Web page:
Art is mostly an acquired taste. A taste that people will pay big money for. But paying $18,000 for a sculpture that isn’t even there? I thought NFTs and all the meme buying was the only thing that was going to surprise me this year. The invisible “sculpture” was created by an Italian artist named Salvatore Garau.
Garau’s sculpture was sold at an auction for a huge sum of $18,000. The art piece was titled “I am” and was basically an invisible work of art that represented a void, the absence of matter, or if you’re feeling artistic, an empty space occupied by the ‘energy’ of a sculpture.
The artist himself gave some insight into his masterpiece, saying that “The successful outcome of the auction testifies to an irrefutable fact: the void is nothing but a space full of energy, and even if we empty it and nothing remains, according to Heisenberg’s uncertainty principle that nothingness has a weight”.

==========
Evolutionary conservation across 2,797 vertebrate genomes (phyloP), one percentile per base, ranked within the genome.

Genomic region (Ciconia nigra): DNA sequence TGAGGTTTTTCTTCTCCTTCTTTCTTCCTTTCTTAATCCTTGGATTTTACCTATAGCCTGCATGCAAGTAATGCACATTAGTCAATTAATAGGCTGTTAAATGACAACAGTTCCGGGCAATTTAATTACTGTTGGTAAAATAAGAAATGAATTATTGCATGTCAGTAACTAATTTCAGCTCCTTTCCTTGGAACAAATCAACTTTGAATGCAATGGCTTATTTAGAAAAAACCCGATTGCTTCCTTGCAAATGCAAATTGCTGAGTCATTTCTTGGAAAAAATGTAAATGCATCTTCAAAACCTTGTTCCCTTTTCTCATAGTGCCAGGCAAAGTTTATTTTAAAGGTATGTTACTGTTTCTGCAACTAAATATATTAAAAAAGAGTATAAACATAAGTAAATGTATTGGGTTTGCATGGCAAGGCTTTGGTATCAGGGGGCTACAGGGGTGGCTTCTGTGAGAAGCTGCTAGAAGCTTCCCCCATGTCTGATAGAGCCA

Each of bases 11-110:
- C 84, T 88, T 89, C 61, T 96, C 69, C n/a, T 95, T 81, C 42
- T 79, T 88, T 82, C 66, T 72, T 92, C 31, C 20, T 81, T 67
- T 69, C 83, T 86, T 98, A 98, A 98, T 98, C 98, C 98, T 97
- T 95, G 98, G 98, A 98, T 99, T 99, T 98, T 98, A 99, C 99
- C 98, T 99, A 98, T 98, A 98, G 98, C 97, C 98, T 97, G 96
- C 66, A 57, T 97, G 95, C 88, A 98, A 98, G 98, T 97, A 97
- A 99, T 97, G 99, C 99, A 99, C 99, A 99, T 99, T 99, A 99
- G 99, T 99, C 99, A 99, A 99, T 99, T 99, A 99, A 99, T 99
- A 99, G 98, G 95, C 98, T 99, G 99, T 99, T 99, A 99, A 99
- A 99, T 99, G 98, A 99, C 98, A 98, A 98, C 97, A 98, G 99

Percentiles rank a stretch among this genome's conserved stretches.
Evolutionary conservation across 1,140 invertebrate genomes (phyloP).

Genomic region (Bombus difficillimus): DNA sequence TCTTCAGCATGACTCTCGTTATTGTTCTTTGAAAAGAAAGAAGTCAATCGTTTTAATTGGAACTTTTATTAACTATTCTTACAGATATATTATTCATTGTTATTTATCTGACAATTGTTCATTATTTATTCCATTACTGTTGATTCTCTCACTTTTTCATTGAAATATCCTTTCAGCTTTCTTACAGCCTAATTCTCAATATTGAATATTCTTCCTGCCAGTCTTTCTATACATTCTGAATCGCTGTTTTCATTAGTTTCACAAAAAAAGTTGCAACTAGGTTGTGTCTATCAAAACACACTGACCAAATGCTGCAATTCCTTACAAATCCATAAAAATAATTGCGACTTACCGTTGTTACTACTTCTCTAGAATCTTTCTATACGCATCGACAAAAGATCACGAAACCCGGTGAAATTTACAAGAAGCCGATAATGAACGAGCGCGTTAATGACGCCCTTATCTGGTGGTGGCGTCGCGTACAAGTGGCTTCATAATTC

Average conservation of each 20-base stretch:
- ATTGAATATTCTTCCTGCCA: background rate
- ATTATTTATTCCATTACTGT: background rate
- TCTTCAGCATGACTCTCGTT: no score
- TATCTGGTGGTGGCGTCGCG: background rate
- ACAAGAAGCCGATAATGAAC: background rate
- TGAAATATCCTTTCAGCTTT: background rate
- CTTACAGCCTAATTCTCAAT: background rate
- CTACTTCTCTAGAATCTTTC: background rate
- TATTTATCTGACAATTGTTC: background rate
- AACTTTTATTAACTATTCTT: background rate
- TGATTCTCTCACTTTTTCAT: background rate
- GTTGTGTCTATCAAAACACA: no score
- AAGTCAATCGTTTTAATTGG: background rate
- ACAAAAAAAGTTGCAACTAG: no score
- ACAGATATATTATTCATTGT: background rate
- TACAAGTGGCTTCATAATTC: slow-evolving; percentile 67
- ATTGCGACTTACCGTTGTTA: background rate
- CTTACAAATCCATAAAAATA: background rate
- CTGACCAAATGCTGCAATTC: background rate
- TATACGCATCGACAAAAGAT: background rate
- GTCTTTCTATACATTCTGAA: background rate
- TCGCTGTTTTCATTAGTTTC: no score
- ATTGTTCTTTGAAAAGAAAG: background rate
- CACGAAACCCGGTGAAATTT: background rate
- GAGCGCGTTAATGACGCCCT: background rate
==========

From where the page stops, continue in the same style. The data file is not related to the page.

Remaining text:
“It, therefore, has an energy that condenses and transforms itself into particles, in short, in us! When I decide to ‘exhibit’ an immaterial sculpture in a given space, that space will concentrate a certain quantity and density of thoughts in a precise point, creating a sculpture that from my title alone will take the most varied forms. After all, don’t we give shape to a God we have never seen?”.
Well aside from the fact that nothing was sold for $18,000 how exactly and what exactly will the buyer receive for his purchase? I mean, I have “I am” with me right here (Just Kidding). Anyways, the buyer will receive a certificate showing that he is the owner of “I am” and that the art piece is his property.
The artist also suggested storing his sculpture in a special room, free from obstruction. The space occupied by it should be around 150cm x 150cm. Special lighting and optimal climate are optional since well, I doubt air can affect the void.
Well if people can buy NFTs for memes and digital pictures, then I guess people can buy seemingly invisible sculptures as well. It’s all in the perspective in the end. No one can legitimately say that they’re the owner of “I am” without the certificate.